Ryan Jones said Wales gave it everything they had at the Millennium Stadium on Saturday as they desperate sought a 13 point winning margain to retain the RBS Six Nations Championship.
With a 6-0 half time lead, it looked as if Jones et al would do the impossible and deny Ireland their first Grand Slam for 61 years.
Two second half tries in the space of 60 seconds suddenly put Ireland eight points in the lead, and from that moment Wales were always playing catch up - until a brilliant Stephen Jones drop goal put Wales ahead with just three minutes to play.
But Ronan O'Gara had ideas of his own, he lined up a drop goal with just two minutes remaining and skipper Jones said: "From the moment he kicked it, I thought it was over.
"We gave everything and you can't question the heart or composure this team showed to come back.
And with seconds left on the clock, Wales had a long-range penalty to win the match. And despite Gavin Henson attempting a 57 metre kick earlier in the game, Jones says that Stephen Jones was the right choice to kick at goal.
"There was no mention of Gavin kicking the penalty," he said. "Stephen stepped up to the plate and fancied a crack and he wasn't a million miles off.
"We put our heart and soul into this game and to come so close at the end is very tough to take. But we will have to pick ourselves up and dust ourselves off to fight another day."
Wales boss Warren Gatland said: "As far as I'm concerned, the best two teams in the competition were playing here.
"It doesn't matter whether you finish second or fourth, it's all about winning any competition you go into.
"I've already admitted the changes for Italy cost us in terms of points. We're only fourth on points difference, though this defeat hurts."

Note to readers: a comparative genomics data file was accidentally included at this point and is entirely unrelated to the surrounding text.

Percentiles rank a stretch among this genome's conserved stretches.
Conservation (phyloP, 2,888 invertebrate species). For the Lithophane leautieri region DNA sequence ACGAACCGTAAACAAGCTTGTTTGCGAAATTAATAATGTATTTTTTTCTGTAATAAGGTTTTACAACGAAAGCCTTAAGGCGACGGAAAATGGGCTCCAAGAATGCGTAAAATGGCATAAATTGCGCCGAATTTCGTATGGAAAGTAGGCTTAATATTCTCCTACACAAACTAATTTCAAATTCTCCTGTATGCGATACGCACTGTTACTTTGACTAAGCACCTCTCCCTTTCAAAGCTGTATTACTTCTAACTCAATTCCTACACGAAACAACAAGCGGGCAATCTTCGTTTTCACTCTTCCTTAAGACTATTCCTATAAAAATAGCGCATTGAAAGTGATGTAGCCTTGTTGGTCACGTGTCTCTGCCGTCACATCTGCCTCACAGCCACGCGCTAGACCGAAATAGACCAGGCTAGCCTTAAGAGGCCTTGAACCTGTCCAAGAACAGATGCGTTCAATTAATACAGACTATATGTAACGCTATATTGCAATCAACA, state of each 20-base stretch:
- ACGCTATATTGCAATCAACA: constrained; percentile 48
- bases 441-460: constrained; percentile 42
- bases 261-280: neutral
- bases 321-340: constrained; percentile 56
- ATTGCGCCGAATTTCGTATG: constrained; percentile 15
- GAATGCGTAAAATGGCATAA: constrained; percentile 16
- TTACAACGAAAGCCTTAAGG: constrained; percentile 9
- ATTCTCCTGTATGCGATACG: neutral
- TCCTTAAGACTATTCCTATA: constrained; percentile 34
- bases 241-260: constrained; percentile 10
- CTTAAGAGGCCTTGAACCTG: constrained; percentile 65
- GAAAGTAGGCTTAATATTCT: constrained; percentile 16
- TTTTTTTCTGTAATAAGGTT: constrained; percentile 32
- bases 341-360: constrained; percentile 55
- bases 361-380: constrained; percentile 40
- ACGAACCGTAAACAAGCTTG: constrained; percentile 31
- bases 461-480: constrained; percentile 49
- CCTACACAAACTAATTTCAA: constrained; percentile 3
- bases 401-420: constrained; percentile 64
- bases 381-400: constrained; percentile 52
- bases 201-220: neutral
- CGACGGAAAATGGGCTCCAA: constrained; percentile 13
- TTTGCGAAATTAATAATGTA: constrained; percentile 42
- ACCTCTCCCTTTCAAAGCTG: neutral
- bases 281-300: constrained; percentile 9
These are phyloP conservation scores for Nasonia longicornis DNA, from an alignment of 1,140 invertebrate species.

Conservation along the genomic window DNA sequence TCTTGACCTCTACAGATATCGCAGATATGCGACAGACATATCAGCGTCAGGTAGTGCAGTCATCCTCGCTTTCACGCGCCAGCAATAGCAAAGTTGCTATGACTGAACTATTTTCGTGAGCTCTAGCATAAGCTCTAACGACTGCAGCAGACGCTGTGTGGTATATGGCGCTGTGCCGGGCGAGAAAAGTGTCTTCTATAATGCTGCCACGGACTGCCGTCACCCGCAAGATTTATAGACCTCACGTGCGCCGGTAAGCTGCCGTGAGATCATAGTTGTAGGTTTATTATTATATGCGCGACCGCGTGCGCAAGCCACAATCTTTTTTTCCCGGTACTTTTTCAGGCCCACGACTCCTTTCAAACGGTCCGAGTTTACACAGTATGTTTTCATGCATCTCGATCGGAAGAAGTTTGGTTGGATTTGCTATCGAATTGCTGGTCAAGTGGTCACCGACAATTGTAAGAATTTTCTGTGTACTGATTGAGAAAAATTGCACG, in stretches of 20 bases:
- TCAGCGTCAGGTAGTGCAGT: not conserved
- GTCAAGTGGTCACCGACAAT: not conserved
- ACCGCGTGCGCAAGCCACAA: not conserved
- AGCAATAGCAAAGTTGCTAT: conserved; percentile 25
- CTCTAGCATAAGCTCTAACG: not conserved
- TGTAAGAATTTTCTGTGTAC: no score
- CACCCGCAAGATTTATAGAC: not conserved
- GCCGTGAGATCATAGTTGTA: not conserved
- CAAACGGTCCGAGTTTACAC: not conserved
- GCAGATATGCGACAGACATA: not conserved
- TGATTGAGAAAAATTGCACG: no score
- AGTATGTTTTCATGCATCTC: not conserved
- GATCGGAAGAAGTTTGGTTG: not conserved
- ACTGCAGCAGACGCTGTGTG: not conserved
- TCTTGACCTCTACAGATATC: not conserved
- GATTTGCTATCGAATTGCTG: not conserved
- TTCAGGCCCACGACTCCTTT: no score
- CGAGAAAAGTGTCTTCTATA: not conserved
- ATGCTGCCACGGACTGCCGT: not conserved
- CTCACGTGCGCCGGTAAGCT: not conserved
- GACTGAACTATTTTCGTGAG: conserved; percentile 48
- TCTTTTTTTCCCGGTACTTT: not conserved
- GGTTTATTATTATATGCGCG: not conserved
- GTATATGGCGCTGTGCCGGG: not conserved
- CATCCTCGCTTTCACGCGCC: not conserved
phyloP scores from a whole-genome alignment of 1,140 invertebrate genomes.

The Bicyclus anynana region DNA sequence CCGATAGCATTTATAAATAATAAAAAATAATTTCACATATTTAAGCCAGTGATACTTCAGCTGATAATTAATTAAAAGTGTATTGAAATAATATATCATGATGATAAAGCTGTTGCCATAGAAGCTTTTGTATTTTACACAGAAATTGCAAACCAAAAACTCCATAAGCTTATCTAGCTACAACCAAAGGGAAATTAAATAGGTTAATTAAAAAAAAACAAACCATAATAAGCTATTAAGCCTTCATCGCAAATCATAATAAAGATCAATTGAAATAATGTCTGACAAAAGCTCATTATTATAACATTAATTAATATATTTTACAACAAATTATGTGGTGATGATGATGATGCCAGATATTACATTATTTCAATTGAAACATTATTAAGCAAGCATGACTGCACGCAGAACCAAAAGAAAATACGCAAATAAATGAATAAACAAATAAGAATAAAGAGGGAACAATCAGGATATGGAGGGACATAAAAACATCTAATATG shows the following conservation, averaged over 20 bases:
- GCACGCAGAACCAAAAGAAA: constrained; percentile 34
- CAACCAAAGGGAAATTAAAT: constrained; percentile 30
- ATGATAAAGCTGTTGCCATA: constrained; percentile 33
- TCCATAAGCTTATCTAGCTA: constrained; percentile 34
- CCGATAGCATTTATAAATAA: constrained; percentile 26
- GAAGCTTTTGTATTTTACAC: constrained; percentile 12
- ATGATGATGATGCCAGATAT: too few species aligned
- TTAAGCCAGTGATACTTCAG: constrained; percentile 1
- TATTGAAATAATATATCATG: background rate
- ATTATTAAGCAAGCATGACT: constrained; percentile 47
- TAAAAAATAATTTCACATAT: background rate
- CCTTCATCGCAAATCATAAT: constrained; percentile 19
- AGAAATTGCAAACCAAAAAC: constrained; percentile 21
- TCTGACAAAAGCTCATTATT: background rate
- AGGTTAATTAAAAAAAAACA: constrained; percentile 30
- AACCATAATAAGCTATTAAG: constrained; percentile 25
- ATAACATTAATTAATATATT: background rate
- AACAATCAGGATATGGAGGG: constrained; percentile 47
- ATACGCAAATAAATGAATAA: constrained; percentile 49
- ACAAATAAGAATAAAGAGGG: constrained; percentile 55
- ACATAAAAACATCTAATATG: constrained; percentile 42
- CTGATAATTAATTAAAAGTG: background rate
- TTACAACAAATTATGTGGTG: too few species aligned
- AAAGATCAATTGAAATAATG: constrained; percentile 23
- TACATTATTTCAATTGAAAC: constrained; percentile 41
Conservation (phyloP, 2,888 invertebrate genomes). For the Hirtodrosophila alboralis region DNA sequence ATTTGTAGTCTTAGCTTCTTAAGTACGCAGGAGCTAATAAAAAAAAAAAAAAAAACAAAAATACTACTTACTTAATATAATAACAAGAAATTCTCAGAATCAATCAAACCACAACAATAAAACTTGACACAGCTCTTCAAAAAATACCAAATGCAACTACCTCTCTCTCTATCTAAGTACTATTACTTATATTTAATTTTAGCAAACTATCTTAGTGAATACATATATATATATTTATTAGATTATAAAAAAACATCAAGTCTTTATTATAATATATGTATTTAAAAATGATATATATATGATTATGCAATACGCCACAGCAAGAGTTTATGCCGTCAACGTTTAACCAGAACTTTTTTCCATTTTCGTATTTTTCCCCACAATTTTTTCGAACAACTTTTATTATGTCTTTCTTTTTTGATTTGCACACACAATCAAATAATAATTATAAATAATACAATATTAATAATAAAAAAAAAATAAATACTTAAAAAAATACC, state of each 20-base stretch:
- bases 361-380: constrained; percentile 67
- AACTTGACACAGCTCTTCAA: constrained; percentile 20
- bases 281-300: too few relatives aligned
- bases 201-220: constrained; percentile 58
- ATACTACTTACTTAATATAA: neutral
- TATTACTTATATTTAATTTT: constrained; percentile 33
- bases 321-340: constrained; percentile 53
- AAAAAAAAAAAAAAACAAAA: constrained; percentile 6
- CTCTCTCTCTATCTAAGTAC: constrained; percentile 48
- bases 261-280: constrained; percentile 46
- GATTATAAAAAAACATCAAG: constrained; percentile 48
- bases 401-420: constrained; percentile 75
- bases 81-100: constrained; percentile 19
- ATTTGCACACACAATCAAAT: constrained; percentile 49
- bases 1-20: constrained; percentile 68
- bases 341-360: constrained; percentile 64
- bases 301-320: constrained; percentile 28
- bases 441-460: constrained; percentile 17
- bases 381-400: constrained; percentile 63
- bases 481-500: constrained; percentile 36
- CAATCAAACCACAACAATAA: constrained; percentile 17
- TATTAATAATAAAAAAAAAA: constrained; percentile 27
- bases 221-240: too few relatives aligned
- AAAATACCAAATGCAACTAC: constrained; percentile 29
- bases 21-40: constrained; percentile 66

He added: "The 14 points we conceded in those six minutes hurt and cost us the game. We thought Mark Jones had called a mark in the build up to the first try, but neither the referee nor touch judge heard him and Ireland ended up scoring. But the lineout just didn't function and put us under a lot of pressure."
WRU Chief Executive Roger Lewis, Deputy Minister for Culture, Sport and Tourism Ken Skates and WRU Chairman Gareth Davies earlier this week launched a new competition in conjunction with the WRU unveiling its archive room.
Welsh players and management joined Deputy Minister for Sport Ken Skates at the Pierhead Building, Cardiff Bay earlier this week to reveal the Union's pioneering school-club hub initiative has been so successful the project will now almost double the scale of the original project.
The Scarlets, Newport Gwent Dragons, Cardiff Blues and the Ospreys look ahead to Judgement Day III which sees the Blues take on the Ospreys (2.30) and the Dragons tackle the Scarlets (4.45pm) at the Millennium Stadium tomorrow afternoon.
Ystradgynlais and Ynysddu played out a titanic struggle at Taffs Well in the SSE SWALEC Bowl semi-final. At the end of the game neither team could be separated after a 15-15 stalemate but Ystradgynlais go through on try count.
Blues strike first in JD III battle - Newport Gwent Dragons lock Andrew Coombs, WRU referee Dylan Llyr Jones and Cardiff Blues hooker Matthew Rees decide dressing room allocations for Judgement Day III
Wales Under 18 captain Calum Haggett has received a conditional offer to read Biomedical Science at St Anne's College, Oxford. WRU chairman Gareth Davies went to meet Calum and Coleg y Cymoedd Principal Judith Evans to wish him luck in his exams and pass on some of his personal experience.
Dodgy tattoos, carthorses, Avatar and soft chins are revealed by Wales Sevens players Tom Williams and Sam Cross as they profile the Wales Sevens squad taking part in Hong Kong this weekend in the latest round of the HSBC Sevens World Series.